The Australian dollar is back trading in the high $0.69s following a wild and rocky Wednesday night. In just a few minutes, a market “flash crash”—blamed on a surprise earnings warning from Apple and thin liquidity—had taken the Aussie down 3.2 percent to a 10-year low of $0.675.
Markets on Thursday have, in nearly all cases, recovered from flash crashes that gripped currency markets on Wednesday night.
Among possible catalysts for the crash was a surprise earnings warning from the world’s largest company, Apple, which fuelled concerns for the future of global economic growth. With Japan still on its New Year holiday, market moves were likely exacerbated by thin liquidity, traders said.
Taking most of the headlines overnight were the yen cross rates, which plunged between 22:33 GMT and 22:38 GMT.
The yen is the traditional beneficiary during periods of market unrest because of a longstanding expectation that the masses of Japanese funds that have exchanged yen for higher-yielding currencies will scramble back into Japanese markets when volatility or uncertainty increases.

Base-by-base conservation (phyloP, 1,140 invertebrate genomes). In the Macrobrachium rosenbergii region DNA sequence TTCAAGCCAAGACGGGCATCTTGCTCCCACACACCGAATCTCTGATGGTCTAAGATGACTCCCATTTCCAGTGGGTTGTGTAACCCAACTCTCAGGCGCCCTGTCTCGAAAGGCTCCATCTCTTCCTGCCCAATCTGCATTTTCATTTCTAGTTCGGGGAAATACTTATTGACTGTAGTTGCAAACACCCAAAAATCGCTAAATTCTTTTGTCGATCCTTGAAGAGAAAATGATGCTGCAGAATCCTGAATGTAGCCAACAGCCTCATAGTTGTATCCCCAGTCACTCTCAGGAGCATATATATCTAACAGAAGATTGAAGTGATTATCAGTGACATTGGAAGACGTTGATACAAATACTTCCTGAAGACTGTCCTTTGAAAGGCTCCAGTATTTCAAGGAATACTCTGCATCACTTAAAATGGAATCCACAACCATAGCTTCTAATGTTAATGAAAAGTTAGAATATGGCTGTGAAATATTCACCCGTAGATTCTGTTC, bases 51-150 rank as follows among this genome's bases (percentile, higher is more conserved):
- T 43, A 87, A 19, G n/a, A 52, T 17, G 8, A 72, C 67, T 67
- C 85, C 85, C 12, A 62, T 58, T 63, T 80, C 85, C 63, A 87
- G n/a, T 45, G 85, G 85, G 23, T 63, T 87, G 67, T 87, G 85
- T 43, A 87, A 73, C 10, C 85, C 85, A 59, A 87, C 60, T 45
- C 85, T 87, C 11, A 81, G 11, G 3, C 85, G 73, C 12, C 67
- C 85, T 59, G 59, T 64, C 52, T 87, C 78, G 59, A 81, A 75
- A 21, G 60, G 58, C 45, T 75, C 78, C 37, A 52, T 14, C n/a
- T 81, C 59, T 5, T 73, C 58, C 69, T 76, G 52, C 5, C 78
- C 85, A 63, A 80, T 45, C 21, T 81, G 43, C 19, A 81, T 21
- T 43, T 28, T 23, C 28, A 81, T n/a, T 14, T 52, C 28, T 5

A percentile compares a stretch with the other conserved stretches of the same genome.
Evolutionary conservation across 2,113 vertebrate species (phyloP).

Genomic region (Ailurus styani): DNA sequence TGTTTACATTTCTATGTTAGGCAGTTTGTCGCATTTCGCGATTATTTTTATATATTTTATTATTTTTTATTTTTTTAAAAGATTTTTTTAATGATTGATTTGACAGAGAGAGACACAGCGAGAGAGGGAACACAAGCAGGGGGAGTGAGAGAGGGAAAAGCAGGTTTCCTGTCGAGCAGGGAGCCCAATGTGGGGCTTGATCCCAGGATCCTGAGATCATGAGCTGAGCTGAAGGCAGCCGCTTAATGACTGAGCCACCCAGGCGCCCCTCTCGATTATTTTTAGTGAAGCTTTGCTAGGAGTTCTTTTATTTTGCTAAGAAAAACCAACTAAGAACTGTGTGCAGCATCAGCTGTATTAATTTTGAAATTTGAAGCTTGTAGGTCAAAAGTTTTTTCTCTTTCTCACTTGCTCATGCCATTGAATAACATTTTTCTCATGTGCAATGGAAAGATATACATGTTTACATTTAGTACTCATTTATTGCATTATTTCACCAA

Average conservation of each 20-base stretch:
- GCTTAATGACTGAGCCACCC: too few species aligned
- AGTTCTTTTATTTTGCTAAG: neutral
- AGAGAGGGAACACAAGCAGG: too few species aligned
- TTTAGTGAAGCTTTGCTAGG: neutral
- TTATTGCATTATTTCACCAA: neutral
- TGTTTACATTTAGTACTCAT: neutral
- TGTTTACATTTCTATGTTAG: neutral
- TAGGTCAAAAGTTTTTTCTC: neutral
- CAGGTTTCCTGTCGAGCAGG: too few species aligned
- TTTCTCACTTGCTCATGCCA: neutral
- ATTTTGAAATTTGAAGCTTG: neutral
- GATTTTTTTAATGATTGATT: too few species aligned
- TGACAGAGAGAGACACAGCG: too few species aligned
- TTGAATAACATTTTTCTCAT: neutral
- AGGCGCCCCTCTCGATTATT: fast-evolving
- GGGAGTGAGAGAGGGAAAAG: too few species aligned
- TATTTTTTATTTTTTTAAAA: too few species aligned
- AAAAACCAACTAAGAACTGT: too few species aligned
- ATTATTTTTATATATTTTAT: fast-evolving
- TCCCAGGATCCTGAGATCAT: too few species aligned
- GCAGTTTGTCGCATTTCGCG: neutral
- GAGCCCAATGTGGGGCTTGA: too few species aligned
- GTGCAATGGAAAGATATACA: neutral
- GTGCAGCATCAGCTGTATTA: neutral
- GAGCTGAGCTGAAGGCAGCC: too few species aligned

A collapse in USD/JPY into the ¥104s from ¥108.55—a 3.6 percent increase in the yen’s value—took only a few minutes but, to the relief of those holding US dollars, was followed by a swift return into the mid-to-high ¥107s.
The yen was hardly in need of further gains after a stellar run of late and is now 6 percent higher against the greenback since October 3rd.
The Australian dollar experienced the largest crash, with momentary quotes of only 67.45 US cents and 70.62 yen—the lowest Aussie rates since 2009. At the end of Thursday’s European session, though, the Aussie was just about back where it had been prior to Wednesday’s shenanigans: against the aforementioned lows it was 3.3 percent and 7.1 percent higher at respective exchange rates of 69.7 US cents and 75.67 yen.
What direction markets take now is anyone’s guess. Flash crashes are something that investors are becoming increasingly used to and they typically reverse quickly. With Wednesday’s moves being exaggerated extensions of established trends—the yen has appreciated strongly over the past month, the Australian dollar declined steadily throughout 2018 and the pound remains burdened by Brexit—trend continuation is perhaps more likely over the coming week than larger reversals. Traders could do a lot worse than to stand on the sidelines until they can assess important US jobs data, to be released at 13:30 GMT on Friday.
Currency rates were extremely volatile last week as the coronavirus situation worsened day by day with various countries implementing ever-tougher measures to stop the spread of the disease.
Last update: 23 Mar, 2020
This week the US Dollar was touching three-year highs when valued against a basket of major currencies. The greenback’s traditional role as one of the safe-haven currencies is helped by a domestic economy that is largely immune to the threats of the coronavirus.
Last update: 22 Feb, 2020
The strong start to the year for “risk-on” currencies is already a distant memory.
Posted: 3 Feb, 2020